Make Hay While The Sun Shines: Tough To Do In 2017

Excessive rain in many parts of the country has made it a tough year to grow quality hay, which will put many farm and horse owners in an a bind as they begin to prepare for winter weather and stockpile hay.

Though it’s July, some farmers have not been able to get a single cutting of hay in yet—in Vermont, it rained 25 days during the month of May. In the Northeast, it traditionally takes hay about three days to cure once it is cut, but really hot, dry conditions can make hay cure more quickly.

Once the hay is on the ground, a tedder is used to lift and spread out the hay so it dries evenly and more quickly. Hay can be tedded multiple times to ensure it is completely dry before it is baled.

Tedding the hay is not only to ensure that the hay doesn’t become moldy; it’s also done to help keep the nutritional value of the hay. Moisture degrades hay’s nutrition, so it’s imperative to get it off the hay as soon as possible and wind helps remove moisture.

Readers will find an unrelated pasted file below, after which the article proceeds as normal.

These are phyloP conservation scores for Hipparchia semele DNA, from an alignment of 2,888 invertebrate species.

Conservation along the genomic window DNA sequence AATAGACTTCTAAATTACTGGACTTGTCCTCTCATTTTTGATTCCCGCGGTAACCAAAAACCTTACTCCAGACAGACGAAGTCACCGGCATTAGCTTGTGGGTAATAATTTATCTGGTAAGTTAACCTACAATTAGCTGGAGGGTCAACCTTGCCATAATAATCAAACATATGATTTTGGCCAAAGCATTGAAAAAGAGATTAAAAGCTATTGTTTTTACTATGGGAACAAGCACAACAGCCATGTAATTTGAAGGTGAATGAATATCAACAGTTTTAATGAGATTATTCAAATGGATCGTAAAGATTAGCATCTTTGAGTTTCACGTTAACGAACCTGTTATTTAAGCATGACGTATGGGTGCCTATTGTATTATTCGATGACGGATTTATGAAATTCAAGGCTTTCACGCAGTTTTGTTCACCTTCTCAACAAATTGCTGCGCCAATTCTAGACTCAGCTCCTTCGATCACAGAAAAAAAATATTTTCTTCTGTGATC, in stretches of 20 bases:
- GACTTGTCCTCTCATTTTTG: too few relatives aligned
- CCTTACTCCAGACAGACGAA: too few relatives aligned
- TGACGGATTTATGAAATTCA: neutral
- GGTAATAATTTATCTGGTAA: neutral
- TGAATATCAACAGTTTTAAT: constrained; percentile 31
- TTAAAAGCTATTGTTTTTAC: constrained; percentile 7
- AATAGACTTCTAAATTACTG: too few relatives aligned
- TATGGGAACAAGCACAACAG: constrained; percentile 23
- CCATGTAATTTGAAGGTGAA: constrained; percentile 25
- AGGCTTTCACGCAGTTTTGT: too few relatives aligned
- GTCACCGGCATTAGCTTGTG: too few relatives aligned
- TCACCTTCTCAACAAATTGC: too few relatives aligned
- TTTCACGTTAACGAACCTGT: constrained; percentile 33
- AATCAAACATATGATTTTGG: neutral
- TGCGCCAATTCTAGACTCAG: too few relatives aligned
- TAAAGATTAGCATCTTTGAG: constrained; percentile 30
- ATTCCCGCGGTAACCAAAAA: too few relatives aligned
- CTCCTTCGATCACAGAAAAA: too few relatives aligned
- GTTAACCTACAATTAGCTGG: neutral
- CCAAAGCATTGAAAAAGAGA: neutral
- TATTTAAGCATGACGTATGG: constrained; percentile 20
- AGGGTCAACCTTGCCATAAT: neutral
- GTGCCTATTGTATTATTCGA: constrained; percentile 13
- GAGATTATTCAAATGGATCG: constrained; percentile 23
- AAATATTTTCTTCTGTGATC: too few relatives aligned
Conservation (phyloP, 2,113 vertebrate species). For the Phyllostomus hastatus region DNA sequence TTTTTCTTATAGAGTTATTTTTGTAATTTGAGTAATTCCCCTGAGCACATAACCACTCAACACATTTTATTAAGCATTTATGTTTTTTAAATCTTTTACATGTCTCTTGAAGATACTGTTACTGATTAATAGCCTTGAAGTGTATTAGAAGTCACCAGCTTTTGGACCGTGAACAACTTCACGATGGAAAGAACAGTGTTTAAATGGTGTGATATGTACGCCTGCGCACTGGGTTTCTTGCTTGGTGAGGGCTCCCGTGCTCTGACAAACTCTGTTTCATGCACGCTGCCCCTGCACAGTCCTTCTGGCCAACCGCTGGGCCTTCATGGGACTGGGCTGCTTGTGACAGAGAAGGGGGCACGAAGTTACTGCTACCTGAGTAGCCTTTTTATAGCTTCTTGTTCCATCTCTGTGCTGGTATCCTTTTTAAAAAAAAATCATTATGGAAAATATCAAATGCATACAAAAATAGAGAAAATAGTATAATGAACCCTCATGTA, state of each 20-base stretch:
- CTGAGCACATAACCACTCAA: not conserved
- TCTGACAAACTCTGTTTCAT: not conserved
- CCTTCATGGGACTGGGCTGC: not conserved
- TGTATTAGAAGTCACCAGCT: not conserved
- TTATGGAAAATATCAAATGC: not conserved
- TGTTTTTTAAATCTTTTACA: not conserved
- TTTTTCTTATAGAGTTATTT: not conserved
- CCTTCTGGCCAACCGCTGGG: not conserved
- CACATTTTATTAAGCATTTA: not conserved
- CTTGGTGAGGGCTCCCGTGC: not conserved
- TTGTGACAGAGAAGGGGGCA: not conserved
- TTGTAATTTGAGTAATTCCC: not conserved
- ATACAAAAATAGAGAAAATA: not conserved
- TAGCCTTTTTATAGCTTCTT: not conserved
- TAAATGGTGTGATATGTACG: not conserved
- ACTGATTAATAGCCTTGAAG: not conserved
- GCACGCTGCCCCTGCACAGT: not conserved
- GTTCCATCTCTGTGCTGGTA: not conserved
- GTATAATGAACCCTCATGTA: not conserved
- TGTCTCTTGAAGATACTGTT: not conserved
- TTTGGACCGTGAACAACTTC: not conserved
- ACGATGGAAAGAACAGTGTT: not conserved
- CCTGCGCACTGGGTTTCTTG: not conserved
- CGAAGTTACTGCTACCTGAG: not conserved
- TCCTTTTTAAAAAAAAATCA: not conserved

Once hay has been tedded, it’s raked into a windrow so that the baler can come through and make the hay into bales. The hay finishes drying while in the windrow. Usually an hour after the hay has been raked into windrows, the baler will drive through the field and bale the hay.

Out West, since the climate is much drier, hay typically does not need to be tedded; it can simply be raked and baled. This makes the bales that generally come from this area of the country much brighter.

It is important to know where your hay comes from and if it has been rained on. It’s also important to make sure bales aren’t moldy, and that it looks fresh and green. It should not be rough to touch of be filled with weeds or brambles. This year more than ever it’s imperative that horse and farm owners be diligent in their quest for quality hay.

Read more at Stable Management.


The post Make Hay While The Sun Shines: Tough To Do In 2017 appeared first on Horse Racing News | Paulick Report.

DYFD Winter - 300x90

Comments are closed.